The International Conservation Society
had a six month tour in Kalimantan, Borneo from July 2005 through January 2006. During this time we visited Beras Basah beach, Sungai Wain
protected forest, Several visits to the Samarinda Botanical Garden, and Pampang, a Dayak cultural preserve.
Conservation Society recently worked in Borneo to take part in the critical endeavors
to preserve the rainforest. Borneo has some of the world’s last remaining orangutan
populations, and we are committed to preserving these and other species.
Our recent activities have included visits to the protected Sungai
Wain forest, Pantai Beras Basah (Wet Rice Beach),
The Pampang Dayak indigenous village, and Kebun Raya Samarinda (Botanical Garden).
Wain is a several thousand hectare tract of protected rainforest which has populations of important endangered and protected
species including crocodiles, proboscis monkeys, orangutansm, bears, etc.
Sungai Wain is one of the best run
forest preserves we have ever been privileged to visit. The guide was kind enough to show us around on short notice. The virgin
rainforest was immaculately preserved in stark contrast to the surrounding forest that has been all but obliterated by logging,
mining and transmigration settlement. It was dense, majestic and biodiverse. Here, as in few areas, conservation regulations
were strictly enforced. If the remainder of Borneo and Sumatera were so responsibly preserved the fate of the Orangutan and other Indonesian
rain forest flora and fauna would not hang in the balance. We heartily praised Sungai Wain for their efforts and gave a donation.
Well done, folks. We need more preserves and organizations like you in the world. For more information on this unique and
amazing preserve click on the banner below.
Basa is a protected beach island with a small reef, white sands and turquoise waters. We have been seeking to educate the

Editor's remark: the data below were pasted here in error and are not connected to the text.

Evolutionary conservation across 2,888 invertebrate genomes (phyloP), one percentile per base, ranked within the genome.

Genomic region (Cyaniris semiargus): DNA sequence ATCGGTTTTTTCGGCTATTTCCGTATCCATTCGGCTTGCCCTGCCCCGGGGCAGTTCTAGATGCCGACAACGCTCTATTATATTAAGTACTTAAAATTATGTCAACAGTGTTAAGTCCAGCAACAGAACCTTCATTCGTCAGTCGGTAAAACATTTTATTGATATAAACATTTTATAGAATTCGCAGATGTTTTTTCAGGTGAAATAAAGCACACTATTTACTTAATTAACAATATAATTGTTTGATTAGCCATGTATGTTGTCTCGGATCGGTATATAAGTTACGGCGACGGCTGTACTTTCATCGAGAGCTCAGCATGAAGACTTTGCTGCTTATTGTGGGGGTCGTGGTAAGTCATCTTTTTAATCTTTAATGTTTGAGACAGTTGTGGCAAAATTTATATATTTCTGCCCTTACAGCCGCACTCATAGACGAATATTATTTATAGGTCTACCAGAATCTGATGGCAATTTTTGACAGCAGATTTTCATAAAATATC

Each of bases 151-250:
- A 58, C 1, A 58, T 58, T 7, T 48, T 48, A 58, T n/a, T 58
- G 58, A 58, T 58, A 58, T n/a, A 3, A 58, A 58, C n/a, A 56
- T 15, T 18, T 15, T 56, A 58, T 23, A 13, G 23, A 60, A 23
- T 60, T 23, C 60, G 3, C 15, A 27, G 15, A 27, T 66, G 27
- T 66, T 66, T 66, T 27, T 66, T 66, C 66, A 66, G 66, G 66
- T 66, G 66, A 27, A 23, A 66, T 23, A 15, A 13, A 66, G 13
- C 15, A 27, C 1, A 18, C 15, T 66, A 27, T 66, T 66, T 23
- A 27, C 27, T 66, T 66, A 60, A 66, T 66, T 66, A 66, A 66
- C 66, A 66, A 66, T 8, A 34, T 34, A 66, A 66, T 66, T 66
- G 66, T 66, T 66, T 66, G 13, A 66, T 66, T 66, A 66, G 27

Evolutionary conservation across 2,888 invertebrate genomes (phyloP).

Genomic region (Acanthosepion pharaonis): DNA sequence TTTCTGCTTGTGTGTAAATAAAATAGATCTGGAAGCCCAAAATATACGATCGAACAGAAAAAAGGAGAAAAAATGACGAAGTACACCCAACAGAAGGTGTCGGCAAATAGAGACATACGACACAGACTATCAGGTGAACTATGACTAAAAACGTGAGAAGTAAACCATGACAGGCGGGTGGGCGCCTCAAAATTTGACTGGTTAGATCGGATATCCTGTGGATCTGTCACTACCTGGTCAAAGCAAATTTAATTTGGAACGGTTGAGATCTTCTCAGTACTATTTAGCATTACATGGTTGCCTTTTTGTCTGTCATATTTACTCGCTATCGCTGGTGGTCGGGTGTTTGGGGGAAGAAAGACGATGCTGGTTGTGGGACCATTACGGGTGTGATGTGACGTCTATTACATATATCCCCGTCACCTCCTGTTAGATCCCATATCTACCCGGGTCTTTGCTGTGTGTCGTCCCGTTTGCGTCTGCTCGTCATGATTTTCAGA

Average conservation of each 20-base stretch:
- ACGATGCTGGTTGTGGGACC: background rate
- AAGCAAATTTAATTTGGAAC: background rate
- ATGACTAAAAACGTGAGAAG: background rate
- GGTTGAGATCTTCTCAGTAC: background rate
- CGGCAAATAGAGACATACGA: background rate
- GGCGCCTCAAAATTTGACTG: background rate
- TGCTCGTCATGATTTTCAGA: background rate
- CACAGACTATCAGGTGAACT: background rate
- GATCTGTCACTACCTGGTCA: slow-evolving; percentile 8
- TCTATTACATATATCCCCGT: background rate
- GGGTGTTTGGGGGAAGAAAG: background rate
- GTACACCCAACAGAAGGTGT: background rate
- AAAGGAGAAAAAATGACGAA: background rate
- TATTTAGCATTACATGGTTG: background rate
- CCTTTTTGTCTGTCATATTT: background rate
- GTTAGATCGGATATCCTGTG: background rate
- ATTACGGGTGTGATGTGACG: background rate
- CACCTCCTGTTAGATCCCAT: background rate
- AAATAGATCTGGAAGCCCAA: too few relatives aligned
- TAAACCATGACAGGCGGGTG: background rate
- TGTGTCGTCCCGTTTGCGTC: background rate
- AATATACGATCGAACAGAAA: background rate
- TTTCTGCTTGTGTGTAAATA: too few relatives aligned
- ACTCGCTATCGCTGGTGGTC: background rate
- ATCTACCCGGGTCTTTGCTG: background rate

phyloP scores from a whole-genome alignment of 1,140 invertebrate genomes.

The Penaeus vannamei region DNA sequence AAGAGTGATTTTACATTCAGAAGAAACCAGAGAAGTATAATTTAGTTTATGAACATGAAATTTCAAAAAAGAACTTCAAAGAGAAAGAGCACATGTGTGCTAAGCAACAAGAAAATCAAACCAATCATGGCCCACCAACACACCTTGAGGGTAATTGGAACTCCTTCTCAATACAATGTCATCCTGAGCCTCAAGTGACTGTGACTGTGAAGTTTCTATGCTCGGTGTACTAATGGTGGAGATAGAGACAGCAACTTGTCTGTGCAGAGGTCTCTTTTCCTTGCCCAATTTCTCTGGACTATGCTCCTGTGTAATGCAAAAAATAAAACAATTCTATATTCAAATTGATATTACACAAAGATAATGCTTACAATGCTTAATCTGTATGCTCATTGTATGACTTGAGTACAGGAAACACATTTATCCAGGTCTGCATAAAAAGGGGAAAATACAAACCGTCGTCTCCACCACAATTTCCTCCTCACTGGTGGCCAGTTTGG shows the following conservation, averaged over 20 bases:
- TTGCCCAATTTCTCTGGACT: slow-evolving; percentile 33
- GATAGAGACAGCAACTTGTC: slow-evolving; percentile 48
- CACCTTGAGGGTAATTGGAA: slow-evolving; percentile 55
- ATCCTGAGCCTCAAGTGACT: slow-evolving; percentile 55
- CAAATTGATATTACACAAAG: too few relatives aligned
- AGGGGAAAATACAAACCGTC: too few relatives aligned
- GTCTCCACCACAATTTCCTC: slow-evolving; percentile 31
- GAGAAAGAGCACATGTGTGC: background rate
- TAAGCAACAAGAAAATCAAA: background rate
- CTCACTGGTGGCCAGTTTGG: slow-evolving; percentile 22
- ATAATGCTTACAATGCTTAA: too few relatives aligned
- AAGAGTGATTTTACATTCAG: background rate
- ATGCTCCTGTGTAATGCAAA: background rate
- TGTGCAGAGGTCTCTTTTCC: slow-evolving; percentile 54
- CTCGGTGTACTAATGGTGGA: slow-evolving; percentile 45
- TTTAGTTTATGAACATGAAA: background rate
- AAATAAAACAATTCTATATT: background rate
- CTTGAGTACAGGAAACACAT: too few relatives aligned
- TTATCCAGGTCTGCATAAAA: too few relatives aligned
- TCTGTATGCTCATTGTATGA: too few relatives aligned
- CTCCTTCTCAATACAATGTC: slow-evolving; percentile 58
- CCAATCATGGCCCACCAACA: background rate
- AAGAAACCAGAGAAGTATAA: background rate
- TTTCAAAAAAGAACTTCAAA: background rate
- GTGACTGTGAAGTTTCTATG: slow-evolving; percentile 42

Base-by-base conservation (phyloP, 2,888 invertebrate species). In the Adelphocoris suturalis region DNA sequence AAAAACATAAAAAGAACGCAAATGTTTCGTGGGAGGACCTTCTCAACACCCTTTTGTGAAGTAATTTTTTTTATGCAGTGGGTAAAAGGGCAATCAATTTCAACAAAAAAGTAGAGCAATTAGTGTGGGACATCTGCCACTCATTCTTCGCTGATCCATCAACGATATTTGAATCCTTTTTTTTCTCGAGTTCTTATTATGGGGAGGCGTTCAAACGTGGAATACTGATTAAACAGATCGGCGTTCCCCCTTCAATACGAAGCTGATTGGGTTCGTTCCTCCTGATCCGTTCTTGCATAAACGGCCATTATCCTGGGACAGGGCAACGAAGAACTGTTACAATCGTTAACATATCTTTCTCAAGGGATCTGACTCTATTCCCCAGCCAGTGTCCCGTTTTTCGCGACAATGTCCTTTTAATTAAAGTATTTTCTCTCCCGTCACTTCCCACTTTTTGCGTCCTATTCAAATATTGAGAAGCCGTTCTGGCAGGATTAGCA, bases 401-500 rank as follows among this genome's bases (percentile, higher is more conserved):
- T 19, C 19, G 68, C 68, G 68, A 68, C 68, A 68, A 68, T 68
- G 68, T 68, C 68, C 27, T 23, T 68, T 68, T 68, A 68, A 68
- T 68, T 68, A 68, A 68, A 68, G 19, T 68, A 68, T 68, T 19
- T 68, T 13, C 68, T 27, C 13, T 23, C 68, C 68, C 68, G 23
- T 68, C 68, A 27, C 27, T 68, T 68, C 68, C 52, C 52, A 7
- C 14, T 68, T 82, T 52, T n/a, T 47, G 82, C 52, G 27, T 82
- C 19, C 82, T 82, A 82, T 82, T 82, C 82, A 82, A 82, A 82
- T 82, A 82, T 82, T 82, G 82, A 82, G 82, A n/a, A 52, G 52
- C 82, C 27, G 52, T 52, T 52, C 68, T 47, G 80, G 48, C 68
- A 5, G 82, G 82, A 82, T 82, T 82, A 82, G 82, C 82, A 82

visitors regarding ecologically responsible recreational behavior.
Pantai Beras Basah- literally wet
rice beach, is a beautiful island off the coast of Bontang, Borneo’s famous equatorial city. It’s pristine state is well preserved by the
city of Bontang, as the water is still clear and unspoilt, the sand is still white and pure, and there are some minor atolls
surrounding the island that are relatively unperturbed. If there is any problem there it is overfishing, as specimens observed
during snorkeling were small and sparse. Though trash receptacles are conspicuous by their absence workers are remarkably
diligent in cleaning up after the guests. We made a donation to Beras Basah and commended the authorities on their efforts.
is a village of indigenous Dayak people. They put on regular cultural performances and make their artwork and traditional
garb available for sale there.
Pampang Dayak cultural preserve
was one of the more interesting encounters with indigenous people we have experienced. The area surrounding the traditional
long-house, however, is becoming increasingly modernized, with conventional houses, satellite dishes, etc. The dancers, however,
put on a remarkable show, proudly carrying on their traditions despite rapidly changing times. We presented a donation and
lauded their activities.
There are also grave dangers facing the Marine ecosystems in Borneo. Preservation of these ecosystems includes seeking to rebuild one of the last and
rapidly dwindling species of robber or coconut crabs off the coast of East Kalimantan.